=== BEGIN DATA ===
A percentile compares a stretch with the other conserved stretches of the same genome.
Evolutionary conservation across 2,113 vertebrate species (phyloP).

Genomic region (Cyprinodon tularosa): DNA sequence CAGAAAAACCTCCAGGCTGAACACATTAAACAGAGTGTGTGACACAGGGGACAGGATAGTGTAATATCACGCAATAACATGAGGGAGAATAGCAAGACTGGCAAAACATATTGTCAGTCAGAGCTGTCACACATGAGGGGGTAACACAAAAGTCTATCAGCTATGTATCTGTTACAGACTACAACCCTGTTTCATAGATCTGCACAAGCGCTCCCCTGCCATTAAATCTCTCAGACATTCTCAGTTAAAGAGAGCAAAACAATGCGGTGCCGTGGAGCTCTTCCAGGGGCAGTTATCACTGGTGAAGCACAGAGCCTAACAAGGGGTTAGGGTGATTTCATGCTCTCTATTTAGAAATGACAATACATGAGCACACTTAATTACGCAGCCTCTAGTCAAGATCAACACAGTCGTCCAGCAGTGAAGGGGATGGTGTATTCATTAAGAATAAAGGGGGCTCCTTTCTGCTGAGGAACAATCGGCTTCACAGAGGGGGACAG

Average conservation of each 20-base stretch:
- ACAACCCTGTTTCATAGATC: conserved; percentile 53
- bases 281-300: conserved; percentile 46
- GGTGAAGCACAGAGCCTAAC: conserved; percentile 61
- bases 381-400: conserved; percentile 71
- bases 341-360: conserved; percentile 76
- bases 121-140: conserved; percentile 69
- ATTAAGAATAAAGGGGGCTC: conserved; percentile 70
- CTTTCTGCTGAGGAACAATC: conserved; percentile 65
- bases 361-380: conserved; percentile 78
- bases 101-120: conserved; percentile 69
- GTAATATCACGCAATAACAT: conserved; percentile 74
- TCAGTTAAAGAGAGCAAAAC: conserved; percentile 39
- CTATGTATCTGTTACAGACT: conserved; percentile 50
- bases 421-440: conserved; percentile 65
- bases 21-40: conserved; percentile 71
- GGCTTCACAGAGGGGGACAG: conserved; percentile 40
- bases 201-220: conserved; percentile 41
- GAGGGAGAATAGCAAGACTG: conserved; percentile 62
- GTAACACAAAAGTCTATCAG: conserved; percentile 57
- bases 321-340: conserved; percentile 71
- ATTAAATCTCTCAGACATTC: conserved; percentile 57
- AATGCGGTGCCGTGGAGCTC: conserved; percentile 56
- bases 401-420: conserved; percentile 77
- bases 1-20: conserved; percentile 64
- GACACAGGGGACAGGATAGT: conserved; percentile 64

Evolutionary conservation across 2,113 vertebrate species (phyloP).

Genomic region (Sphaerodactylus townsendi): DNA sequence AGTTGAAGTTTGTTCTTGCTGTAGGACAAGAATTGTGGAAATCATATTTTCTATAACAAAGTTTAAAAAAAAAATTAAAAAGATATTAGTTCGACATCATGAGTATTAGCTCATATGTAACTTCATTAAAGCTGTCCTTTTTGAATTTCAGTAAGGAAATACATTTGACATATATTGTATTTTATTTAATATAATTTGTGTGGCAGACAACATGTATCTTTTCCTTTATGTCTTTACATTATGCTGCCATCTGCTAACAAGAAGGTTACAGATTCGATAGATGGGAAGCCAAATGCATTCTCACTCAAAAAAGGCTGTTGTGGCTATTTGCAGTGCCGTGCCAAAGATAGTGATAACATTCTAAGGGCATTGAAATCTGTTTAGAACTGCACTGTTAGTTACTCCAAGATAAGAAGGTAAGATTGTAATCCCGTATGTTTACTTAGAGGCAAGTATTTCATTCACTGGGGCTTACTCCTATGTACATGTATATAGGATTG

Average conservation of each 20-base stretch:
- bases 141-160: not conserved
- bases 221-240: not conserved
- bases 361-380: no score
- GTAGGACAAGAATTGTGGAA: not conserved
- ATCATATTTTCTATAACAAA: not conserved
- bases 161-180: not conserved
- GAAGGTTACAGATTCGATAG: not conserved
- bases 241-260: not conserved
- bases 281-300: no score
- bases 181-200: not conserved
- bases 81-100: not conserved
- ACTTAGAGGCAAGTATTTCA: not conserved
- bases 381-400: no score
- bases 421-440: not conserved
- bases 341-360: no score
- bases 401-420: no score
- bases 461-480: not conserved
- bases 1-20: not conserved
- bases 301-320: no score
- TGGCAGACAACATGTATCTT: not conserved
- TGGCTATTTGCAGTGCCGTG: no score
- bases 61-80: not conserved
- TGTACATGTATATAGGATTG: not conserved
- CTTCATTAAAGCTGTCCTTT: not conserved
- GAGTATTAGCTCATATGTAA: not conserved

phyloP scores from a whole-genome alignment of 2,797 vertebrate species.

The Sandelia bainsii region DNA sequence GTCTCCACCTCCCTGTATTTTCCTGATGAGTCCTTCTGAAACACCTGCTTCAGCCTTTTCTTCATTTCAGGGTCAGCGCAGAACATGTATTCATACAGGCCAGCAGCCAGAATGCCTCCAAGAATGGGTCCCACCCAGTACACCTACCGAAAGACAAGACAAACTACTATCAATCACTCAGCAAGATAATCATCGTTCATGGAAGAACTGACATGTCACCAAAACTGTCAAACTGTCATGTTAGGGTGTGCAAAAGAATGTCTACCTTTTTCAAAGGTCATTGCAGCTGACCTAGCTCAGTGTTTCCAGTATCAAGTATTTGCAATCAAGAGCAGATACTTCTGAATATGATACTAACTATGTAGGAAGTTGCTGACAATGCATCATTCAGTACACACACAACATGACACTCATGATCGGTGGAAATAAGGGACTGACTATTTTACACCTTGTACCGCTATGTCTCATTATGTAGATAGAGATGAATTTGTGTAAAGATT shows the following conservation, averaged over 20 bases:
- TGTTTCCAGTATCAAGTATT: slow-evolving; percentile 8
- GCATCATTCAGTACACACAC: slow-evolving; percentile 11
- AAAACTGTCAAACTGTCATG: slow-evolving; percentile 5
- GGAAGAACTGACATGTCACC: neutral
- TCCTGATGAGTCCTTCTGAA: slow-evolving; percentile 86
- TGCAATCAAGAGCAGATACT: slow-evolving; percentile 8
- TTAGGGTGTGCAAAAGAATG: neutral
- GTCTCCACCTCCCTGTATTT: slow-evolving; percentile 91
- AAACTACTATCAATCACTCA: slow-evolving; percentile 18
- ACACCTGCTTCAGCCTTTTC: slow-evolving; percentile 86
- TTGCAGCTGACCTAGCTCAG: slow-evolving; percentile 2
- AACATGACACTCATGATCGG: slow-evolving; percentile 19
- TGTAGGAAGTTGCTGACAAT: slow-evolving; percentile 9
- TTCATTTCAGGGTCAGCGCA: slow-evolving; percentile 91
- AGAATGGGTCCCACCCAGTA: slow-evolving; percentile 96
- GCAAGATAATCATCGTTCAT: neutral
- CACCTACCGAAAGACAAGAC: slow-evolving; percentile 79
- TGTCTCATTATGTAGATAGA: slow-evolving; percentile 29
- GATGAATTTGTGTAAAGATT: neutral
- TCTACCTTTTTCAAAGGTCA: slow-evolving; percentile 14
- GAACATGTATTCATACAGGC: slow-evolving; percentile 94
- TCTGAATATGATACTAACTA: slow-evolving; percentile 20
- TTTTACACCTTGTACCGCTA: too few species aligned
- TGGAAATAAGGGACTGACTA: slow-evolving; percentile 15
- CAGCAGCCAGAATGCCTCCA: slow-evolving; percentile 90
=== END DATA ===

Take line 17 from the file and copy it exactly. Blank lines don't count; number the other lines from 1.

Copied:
- CTATGTATCTGTTACAGACT: conserved; percentile 50